In 2020 it seems scientists have been thrust into the spotlight more than ever before. Not only are they having to do their job, they’re also having to spend an exhausting amount of time communicating the science (in real time) while defending themselves against personal attacks – especially so if they are a woman.
On the back of National Science Week, we had a chat with Associate Professor at the University of Auckland, Siouxsie Wiles, a highly regarded microbiologist, who has been an exemplar in effective scientific communication during New Zealand’s COVID-19 response. Despite her great work – check out her robust explainers here – she’s been the target of online bullying and sexist harassment over the last few months, further proof of how the scientific profession and women in science remain undervalued in our society.
With a BSc(Hons) in Medical Microbiology from the University of Edinburgh, and a PhD in Microbiology from Oxford, Siouxsie spends her days researching infectious diseases and bioluminescence. She moved to New Zealand in 2009 where she currently heads up the Bioluminescent Superbugs Lab, combining her twin passions of understanding infectious diseases and finding new antibiotics. Known as the “pink-haired science lady”, Siouxsie is a highly-regarded science communicator and blogger and has nabbed herself numerous accolades for her work including the Prime Minister’s Prize for Science Media Communication. She was one of three finalists for the 2018 Kiwibank New Zealander of Year award, appointed a member of the New Zealand Order of Merit in 2019 for services to microbiology and science communication and has two TEDx talks under her belt; one on how glowing bacteria can save the world and another on countering sexism and gender-stereotyping in toys like Lego, to “send out the message that everything is possible” to young children. She’s one rad lady.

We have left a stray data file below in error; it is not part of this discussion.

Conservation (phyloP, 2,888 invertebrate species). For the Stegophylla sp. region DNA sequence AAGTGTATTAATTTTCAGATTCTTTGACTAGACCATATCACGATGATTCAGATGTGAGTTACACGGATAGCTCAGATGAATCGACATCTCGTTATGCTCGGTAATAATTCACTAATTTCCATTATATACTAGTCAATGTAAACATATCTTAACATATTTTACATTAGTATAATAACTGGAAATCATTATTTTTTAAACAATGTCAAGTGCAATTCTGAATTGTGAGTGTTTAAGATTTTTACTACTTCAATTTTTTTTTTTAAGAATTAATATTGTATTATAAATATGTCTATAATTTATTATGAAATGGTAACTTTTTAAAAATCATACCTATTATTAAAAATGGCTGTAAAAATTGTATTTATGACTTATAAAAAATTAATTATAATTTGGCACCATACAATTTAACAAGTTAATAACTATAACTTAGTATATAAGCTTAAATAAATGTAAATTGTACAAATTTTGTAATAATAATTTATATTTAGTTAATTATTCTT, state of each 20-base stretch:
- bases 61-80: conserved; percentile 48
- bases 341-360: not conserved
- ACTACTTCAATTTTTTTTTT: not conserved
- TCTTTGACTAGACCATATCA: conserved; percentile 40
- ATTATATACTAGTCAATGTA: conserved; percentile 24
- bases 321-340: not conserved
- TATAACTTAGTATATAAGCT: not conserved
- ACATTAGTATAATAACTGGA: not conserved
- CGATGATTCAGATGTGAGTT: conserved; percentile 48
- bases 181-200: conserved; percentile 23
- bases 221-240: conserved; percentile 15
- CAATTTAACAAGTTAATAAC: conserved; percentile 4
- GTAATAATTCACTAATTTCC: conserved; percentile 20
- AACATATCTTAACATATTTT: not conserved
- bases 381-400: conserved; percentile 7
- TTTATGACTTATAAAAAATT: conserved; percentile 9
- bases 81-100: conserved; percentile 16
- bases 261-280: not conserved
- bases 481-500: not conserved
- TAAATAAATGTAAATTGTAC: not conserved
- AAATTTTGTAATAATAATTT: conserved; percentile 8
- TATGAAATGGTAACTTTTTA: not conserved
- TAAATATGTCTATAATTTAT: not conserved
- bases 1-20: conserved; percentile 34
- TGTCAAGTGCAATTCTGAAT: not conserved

And yet despite her extensive experience, the conversation lately around Siouxsie has swung from flat-out science denial to name-calling and comments about her appearance. Unsurprisingly, her male counterparts have not been subjected to the same criticisms. Siouxsie took a few minutes out of her demanding schedule to tell us her thoughts.
You’ve received online harassment as a prominent voice in New Zealand’s COVID-19 response. What’s it like having your work as an infectious diseases specialist overshadowed by personal bullying?
I get a few nasty emails but most of the abuse is online. It ranges from people saying mean things or spreading lies about me, to being told I should be arrested and jailed. Recently, someone sent me pictures of a noose and a gif of people being hanged. That was pretty awful. There is also an awful parody account on Twitter that posts horrible photoshopped pictures of me. I find that depressing but Twitter has decided it doesn’t break any of their rules so are allowing it to stay on the platform.
It’s not pleasant waking up in the morning and seeing all these awful messages. It can put me off my stride for the rest of the day. I’m trying to wean myself off going on to social media until later in the day. I find it very sad and depressing that people think it’s OK to behave so appallingly. I worry about the people in their lives. Do they take their anger and frustration out on them too? A few days ago I asked a guy who regularly harasses me online and tells me to shut up why he followed me on Twitter if he didn’t want to hear my opinions. He basically said it was to hold me to account and that as a public figure I have to take the good with the bad. It was nice of him to acknowledge that he was behaving badly, though of course he didn’t see it that way.
As a society we almost always police women’s behaviour at the same time as playing down the seriousness of bad behaviour.
Is this an issue for women in science generally? Does it speak to a wider social issue?
It’s an issue for women, full stop. If you dare to voice an opinion, offer your expertise, show some leadership, or defy any of the conventions around how women are supposed to behave or look then you are considered fair game.
Animations and illustrations created by Toby Morris in collaboration with Siouxsie Wiles for The Spinoff
Where do you think this behaviour stems from?
I’m pretty sure there are whole fields of research being done on this, but it’s not my area so I don’t know the literature. But as a society we almost always police women’s behaviour at the same time as playing down the seriousness of bad behaviour. In other words, society is always telling those abused to modify their behaviour to minimise the chance of abuse rather than dealing with the people who are abusive.
What do you feel is needed to bring us together right now?
People need to understand that the communities and societies that survive disasters are those that come together as a team. We need to think less about ourselves as individuals and more about the collective good.
People need to understand that the communities and societies that survive disasters are those that come together as a team.